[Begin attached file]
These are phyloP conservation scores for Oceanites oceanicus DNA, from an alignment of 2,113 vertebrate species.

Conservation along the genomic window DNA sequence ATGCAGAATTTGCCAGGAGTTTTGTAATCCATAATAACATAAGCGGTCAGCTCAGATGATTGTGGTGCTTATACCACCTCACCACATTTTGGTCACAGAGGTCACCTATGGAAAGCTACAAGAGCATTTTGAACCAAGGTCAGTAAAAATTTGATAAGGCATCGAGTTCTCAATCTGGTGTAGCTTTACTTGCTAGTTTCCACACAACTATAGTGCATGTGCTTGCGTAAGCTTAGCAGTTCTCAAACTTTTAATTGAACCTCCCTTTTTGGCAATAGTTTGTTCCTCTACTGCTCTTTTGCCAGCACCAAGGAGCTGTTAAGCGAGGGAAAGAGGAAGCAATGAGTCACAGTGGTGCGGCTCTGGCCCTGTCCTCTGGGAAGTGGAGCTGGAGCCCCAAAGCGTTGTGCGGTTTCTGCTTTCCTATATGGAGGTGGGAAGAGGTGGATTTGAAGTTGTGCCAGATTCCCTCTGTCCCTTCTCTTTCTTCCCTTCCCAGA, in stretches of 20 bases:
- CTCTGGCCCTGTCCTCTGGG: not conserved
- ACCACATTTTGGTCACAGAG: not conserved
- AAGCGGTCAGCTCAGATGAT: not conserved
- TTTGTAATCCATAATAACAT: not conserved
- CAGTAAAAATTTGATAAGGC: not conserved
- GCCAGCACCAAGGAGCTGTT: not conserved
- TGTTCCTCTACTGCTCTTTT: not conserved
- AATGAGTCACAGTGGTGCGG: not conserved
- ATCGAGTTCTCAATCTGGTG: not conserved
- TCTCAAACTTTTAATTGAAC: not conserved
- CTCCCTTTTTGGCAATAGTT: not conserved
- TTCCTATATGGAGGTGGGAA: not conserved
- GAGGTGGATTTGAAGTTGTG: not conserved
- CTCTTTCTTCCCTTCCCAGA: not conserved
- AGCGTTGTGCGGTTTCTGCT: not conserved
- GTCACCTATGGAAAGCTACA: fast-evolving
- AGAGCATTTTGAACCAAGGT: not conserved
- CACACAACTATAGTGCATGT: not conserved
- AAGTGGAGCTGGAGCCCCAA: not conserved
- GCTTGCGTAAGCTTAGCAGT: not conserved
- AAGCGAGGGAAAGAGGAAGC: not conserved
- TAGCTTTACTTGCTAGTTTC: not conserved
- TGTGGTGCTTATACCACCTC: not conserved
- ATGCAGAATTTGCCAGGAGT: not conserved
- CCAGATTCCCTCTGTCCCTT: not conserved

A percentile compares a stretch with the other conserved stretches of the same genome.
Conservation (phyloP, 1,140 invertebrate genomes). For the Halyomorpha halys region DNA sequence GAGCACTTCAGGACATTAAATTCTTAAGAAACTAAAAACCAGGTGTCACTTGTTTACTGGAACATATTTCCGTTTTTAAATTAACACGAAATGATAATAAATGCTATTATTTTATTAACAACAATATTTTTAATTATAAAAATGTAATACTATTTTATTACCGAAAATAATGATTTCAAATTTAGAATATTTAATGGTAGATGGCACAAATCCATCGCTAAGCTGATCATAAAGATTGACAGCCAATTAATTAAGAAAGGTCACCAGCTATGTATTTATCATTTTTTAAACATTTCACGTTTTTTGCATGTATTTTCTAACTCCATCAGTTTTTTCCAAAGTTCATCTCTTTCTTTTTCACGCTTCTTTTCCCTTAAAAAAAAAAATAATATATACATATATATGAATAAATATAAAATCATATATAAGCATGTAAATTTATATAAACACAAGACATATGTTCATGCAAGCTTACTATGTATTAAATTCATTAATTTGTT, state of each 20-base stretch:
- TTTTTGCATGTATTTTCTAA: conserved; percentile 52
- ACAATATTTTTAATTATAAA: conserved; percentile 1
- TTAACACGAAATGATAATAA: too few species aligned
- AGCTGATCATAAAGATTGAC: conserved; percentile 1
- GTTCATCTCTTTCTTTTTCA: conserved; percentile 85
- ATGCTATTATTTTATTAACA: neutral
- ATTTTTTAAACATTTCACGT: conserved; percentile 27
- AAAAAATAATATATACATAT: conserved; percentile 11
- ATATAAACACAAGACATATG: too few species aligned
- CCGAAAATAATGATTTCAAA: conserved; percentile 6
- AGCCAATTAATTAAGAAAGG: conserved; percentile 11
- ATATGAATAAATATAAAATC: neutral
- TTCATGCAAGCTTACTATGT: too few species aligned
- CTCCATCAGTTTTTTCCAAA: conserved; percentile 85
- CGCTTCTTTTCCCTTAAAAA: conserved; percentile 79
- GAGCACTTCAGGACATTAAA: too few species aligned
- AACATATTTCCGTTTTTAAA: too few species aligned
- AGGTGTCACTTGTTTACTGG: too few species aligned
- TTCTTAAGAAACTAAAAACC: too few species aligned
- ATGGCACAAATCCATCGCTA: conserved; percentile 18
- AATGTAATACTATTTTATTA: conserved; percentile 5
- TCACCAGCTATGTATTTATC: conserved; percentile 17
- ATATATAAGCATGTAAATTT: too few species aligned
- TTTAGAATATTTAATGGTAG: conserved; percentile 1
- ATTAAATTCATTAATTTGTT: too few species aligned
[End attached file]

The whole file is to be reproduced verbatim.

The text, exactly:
These are phyloP conservation scores for Oceanites oceanicus DNA, from an alignment of 2,113 vertebrate species.

Conservation along the genomic window DNA sequence ATGCAGAATTTGCCAGGAGTTTTGTAATCCATAATAACATAAGCGGTCAGCTCAGATGATTGTGGTGCTTATACCACCTCACCACATTTTGGTCACAGAGGTCACCTATGGAAAGCTACAAGAGCATTTTGAACCAAGGTCAGTAAAAATTTGATAAGGCATCGAGTTCTCAATCTGGTGTAGCTTTACTTGCTAGTTTCCACACAACTATAGTGCATGTGCTTGCGTAAGCTTAGCAGTTCTCAAACTTTTAATTGAACCTCCCTTTTTGGCAATAGTTTGTTCCTCTACTGCTCTTTTGCCAGCACCAAGGAGCTGTTAAGCGAGGGAAAGAGGAAGCAATGAGTCACAGTGGTGCGGCTCTGGCCCTGTCCTCTGGGAAGTGGAGCTGGAGCCCCAAAGCGTTGTGCGGTTTCTGCTTTCCTATATGGAGGTGGGAAGAGGTGGATTTGAAGTTGTGCCAGATTCCCTCTGTCCCTTCTCTTTCTTCCCTTCCCAGA, in stretches of 20 bases:
- CTCTGGCCCTGTCCTCTGGG: not conserved
- ACCACATTTTGGTCACAGAG: not conserved
- AAGCGGTCAGCTCAGATGAT: not conserved
- TTTGTAATCCATAATAACAT: not conserved
- CAGTAAAAATTTGATAAGGC: not conserved
- GCCAGCACCAAGGAGCTGTT: not conserved
- TGTTCCTCTACTGCTCTTTT: not conserved
- AATGAGTCACAGTGGTGCGG: not conserved
- ATCGAGTTCTCAATCTGGTG: not conserved
- TCTCAAACTTTTAATTGAAC: not conserved
- CTCCCTTTTTGGCAATAGTT: not conserved
- TTCCTATATGGAGGTGGGAA: not conserved
- GAGGTGGATTTGAAGTTGTG: not conserved
- CTCTTTCTTCCCTTCCCAGA: not conserved
- AGCGTTGTGCGGTTTCTGCT: not conserved
- GTCACCTATGGAAAGCTACA: fast-evolving
- AGAGCATTTTGAACCAAGGT: not conserved
- CACACAACTATAGTGCATGT: not conserved
- AAGTGGAGCTGGAGCCCCAA: not conserved
- GCTTGCGTAAGCTTAGCAGT: not conserved
- AAGCGAGGGAAAGAGGAAGC: not conserved
- TAGCTTTACTTGCTAGTTTC: not conserved
- TGTGGTGCTTATACCACCTC: not conserved
- ATGCAGAATTTGCCAGGAGT: not conserved
- CCAGATTCCCTCTGTCCCTT: not conserved

A percentile compares a stretch with the other conserved stretches of the same genome.
Conservation (phyloP, 1,140 invertebrate genomes). For the Halyomorpha halys region DNA sequence GAGCACTTCAGGACATTAAATTCTTAAGAAACTAAAAACCAGGTGTCACTTGTTTACTGGAACATATTTCCGTTTTTAAATTAACACGAAATGATAATAAATGCTATTATTTTATTAACAACAATATTTTTAATTATAAAAATGTAATACTATTTTATTACCGAAAATAATGATTTCAAATTTAGAATATTTAATGGTAGATGGCACAAATCCATCGCTAAGCTGATCATAAAGATTGACAGCCAATTAATTAAGAAAGGTCACCAGCTATGTATTTATCATTTTTTAAACATTTCACGTTTTTTGCATGTATTTTCTAACTCCATCAGTTTTTTCCAAAGTTCATCTCTTTCTTTTTCACGCTTCTTTTCCCTTAAAAAAAAAAATAATATATACATATATATGAATAAATATAAAATCATATATAAGCATGTAAATTTATATAAACACAAGACATATGTTCATGCAAGCTTACTATGTATTAAATTCATTAATTTGTT, state of each 20-base stretch:
- TTTTTGCATGTATTTTCTAA: conserved; percentile 52
- ACAATATTTTTAATTATAAA: conserved; percentile 1
- TTAACACGAAATGATAATAA: too few species aligned
- AGCTGATCATAAAGATTGAC: conserved; percentile 1
- GTTCATCTCTTTCTTTTTCA: conserved; percentile 85
- ATGCTATTATTTTATTAACA: neutral
- ATTTTTTAAACATTTCACGT: conserved; percentile 27
- AAAAAATAATATATACATAT: conserved; percentile 11
- ATATAAACACAAGACATATG: too few species aligned
- CCGAAAATAATGATTTCAAA: conserved; percentile 6
- AGCCAATTAATTAAGAAAGG: conserved; percentile 11
- ATATGAATAAATATAAAATC: neutral
- TTCATGCAAGCTTACTATGT: too few species aligned
- CTCCATCAGTTTTTTCCAAA: conserved; percentile 85
- CGCTTCTTTTCCCTTAAAAA: conserved; percentile 79
- GAGCACTTCAGGACATTAAA: too few species aligned
- AACATATTTCCGTTTTTAAA: too few species aligned
- AGGTGTCACTTGTTTACTGG: too few species aligned
- TTCTTAAGAAACTAAAAACC: too few species aligned
- ATGGCACAAATCCATCGCTA: conserved; percentile 18
- AATGTAATACTATTTTATTA: conserved; percentile 5
- TCACCAGCTATGTATTTATC: conserved; percentile 17
- ATATATAAGCATGTAAATTT: too few species aligned
- TTTAGAATATTTAATGGTAG: conserved; percentile 1
- ATTAAATTCATTAATTTGTT: too few species aligned